I tried to remain hopeful that I’d still make to the top in time for the sunset. And by the time I got to the front of the line, my chances seemed pretty good. But upon entering the lobby, I encountered another, even longer line than the one outside!
It was well after dark by the time I rode up the elevator (also considered the world’s fastest) and reached the viewing area. Unsurprisingly, it was packed with people. And when I could finally squeeze in to get a decent view of the city down below, I realized that the concept of the “world’s highest observation deck” is something that sounds a lot better on paper than in reality.
Shanghai Tower is just so much taller than everything else in Shanghai that the experience is similar to looking down at the city from an airplane in the dark. It will likely take awhile for the rest of Pudong to catch up before the views get more interesting. To be fair, though, by looking at other people’s photographs, there’s definitely a lot more detail to take in during daylight hours. Nevertheless, if I had to do things over, I would’ve tried out an observation deck in a neighboring, shorter skyscraper.
Descending from the tower, I spent some time admiring the nearby skyscrapers now lit up in the darkness. I then made a brief stop at Shanghai’s main commercial street, Nanjing Road. But my time strolling down the street and taking in the neon lights was short-lived, as it suddenly started pouring rain. I got back in the subway and rode it across town to the railway station in order to catch the last train back to Hangzhou.
All in all, I was pleasantly surprised with how much I was able to see in a city the size of Shanghai with no more than a single day. It’s a city of many faces, and one that I’d love to go back and explore more of in the future. And I have a strong feeling that by the time I do, things aren’t going to look quite the same.
Shanghai is one of the main travel hubs in China, if not all of Asia. Coming from abroad or within China, you shouldn’t have any trouble finding flights there. The city has two international airports: Hongqiao and Pudong.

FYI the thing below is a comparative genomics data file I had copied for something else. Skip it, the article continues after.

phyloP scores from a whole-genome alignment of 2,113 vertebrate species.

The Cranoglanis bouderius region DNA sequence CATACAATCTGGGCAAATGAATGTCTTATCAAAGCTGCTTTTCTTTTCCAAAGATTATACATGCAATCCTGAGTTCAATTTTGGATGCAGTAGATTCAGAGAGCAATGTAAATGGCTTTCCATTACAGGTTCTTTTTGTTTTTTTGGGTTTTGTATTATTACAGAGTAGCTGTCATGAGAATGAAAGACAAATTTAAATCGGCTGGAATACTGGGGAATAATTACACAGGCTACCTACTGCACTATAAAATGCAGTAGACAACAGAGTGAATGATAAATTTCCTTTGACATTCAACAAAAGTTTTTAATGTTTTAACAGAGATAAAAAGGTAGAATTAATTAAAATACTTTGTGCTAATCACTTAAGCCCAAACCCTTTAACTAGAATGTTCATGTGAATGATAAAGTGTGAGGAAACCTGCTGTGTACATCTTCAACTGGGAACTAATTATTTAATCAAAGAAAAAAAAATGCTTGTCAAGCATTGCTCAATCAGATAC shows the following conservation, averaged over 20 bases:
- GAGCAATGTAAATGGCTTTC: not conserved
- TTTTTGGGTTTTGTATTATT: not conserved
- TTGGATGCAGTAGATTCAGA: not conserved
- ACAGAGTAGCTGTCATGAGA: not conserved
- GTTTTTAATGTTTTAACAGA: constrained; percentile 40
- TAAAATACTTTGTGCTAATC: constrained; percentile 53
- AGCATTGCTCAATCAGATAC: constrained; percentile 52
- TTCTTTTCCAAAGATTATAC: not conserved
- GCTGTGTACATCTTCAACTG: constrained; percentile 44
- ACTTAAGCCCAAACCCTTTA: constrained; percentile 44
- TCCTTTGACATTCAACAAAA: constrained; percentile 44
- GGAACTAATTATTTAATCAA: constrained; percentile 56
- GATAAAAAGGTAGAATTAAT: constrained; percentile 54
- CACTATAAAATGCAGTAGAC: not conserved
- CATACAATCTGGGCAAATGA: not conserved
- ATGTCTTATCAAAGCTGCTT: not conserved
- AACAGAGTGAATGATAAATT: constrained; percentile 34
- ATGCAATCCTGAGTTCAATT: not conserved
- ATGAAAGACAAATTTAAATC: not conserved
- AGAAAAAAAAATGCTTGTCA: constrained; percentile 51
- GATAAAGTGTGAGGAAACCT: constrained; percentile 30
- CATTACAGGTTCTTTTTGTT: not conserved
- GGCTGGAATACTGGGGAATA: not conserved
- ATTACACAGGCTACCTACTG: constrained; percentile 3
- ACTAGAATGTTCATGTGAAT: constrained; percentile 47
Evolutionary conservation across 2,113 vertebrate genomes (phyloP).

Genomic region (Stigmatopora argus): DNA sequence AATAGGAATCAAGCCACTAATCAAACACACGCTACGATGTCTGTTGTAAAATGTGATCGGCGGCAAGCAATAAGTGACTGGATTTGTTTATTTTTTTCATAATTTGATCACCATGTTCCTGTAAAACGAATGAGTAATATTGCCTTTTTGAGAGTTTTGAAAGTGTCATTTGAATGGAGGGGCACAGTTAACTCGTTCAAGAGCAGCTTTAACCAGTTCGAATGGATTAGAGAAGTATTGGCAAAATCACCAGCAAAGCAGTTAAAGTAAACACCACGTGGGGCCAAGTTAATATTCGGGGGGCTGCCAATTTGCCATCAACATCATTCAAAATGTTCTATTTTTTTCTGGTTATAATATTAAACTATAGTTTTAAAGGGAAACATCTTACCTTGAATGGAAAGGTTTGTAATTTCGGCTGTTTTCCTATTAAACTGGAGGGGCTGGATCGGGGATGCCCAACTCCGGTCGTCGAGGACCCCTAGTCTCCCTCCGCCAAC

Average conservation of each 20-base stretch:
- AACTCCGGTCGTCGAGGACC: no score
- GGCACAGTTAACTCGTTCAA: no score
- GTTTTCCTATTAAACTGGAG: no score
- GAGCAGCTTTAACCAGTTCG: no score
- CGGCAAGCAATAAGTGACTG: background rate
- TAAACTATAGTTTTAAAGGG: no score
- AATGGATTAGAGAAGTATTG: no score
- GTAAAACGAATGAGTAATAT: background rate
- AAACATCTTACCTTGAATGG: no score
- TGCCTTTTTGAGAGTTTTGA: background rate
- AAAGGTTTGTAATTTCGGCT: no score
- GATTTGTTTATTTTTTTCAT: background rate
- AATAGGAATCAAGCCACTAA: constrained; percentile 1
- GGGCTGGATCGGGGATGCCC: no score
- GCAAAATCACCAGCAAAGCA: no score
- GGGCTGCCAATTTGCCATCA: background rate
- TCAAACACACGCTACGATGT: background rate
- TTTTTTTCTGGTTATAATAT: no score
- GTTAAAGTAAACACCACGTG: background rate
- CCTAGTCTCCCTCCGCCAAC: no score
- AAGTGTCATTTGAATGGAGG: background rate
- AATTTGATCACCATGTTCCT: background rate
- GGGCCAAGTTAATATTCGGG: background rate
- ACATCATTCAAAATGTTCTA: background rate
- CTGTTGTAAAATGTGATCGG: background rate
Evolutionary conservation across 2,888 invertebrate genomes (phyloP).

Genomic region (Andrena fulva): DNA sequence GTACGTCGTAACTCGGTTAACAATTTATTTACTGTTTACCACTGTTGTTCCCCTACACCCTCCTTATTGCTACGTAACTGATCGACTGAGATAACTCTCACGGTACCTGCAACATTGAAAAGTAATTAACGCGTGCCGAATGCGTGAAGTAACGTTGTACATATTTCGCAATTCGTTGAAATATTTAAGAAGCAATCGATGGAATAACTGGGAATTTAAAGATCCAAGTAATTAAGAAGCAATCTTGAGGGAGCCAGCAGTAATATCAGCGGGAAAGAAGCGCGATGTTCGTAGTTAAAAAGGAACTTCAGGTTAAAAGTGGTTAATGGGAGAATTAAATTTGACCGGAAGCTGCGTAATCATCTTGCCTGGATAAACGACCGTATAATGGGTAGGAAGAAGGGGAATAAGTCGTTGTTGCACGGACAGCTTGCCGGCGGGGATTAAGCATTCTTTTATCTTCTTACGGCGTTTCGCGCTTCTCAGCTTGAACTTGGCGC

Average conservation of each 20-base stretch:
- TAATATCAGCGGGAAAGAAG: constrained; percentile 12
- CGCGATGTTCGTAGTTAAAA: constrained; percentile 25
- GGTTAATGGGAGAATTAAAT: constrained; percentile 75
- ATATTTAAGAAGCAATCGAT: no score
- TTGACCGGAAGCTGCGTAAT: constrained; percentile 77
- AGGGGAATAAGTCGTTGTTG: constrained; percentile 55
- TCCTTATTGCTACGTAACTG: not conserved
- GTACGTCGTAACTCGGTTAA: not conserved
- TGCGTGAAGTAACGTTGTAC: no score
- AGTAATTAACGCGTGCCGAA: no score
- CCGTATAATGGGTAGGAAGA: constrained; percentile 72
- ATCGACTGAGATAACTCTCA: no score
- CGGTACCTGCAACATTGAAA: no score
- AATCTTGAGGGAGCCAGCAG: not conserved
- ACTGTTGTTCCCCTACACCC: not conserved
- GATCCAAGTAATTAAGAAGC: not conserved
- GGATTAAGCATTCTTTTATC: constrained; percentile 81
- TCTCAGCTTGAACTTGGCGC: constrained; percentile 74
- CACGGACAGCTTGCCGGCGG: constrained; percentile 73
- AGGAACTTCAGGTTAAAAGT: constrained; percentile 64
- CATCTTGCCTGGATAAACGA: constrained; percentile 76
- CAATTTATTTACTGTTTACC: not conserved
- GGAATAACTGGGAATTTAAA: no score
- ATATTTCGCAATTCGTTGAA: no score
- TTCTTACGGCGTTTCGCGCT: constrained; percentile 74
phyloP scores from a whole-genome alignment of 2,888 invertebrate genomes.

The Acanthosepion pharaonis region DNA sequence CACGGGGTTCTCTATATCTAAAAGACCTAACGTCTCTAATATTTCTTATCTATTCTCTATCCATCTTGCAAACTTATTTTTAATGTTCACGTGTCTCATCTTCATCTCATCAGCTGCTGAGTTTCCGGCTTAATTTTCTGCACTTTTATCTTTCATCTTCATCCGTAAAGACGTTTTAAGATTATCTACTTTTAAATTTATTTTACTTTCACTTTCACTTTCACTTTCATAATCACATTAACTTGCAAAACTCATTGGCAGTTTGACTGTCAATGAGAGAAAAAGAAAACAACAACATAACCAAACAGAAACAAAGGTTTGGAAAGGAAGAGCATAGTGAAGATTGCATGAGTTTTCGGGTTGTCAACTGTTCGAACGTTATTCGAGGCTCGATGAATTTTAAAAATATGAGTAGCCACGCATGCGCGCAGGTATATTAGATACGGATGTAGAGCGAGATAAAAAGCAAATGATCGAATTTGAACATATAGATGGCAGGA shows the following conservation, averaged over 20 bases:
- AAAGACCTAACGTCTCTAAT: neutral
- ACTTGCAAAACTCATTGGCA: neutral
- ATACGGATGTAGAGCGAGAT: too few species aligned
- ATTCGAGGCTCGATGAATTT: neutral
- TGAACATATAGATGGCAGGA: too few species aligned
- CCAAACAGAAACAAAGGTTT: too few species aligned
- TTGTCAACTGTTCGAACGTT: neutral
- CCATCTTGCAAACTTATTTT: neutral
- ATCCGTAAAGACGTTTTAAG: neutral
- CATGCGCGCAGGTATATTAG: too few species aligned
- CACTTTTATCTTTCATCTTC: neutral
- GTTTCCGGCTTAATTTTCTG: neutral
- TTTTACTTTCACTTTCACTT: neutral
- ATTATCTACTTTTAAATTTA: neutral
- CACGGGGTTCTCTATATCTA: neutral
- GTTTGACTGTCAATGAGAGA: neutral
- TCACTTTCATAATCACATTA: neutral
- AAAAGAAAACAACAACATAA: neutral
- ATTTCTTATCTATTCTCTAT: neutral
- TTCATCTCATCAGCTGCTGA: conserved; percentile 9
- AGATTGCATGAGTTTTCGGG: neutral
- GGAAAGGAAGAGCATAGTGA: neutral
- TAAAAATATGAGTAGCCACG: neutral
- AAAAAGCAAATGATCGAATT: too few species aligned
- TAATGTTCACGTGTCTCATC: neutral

Coming from within China by train, Shanghai has four main railway stations. Which station you arrive at will most likely depend on which city you’re coming from. You won’t always have a choice.
When visiting the city for the day as described above, I was coming from Hangzhou and took the high speed railway to Shanghai Hongqiao Railway Station. From there I took a subway to People’s Square, which took an additional 30 – 40 minutes to reach.
To see all the sites above, you can use a combination of subway and foot, while throwing in a taxi ride or two if you wish. Shanghai’s subway system is excellent and can take you to most of the major areas of the city.
I did not stay in Shanghai, but in the nearby city of Hangzhou instead. Any of the neighborhoods mentioned in the article above, however, seemed like they’d make very convenient bases.
As you may or may not be aware, a bunch of major web sites are completely blocked in China. This includes Google, YouTube and social media sites like Facebook. Not only can this be a huge annoyance, but not being able to access your Gmail account or use Google Maps could even cause major problems during your trip.
That is, unless, you have a VPN.
VPN stands for Virtual Private Network. Using one allows you to access the internet via servers in a variety of international locations. Therefore, when traveling in China, you can access the internet through a server in Taiwan or Hong Kong (or anywhere, really) and suddenly start using Google and social media apps like normal again.
I’ve tried out a couple of different companies over the course of multiple trips, and have found ExpressVPN to be the most reliable.
The actual use of VPN’s in China isn’t illegal in itself. However, the Chinese government will often make things difficult for certain VPN companies, and some services may stop working for you out of the blue. That’s why it’s important to go for the most reliable VPN, and ExpressVPN is widely regarded as the best to use in China.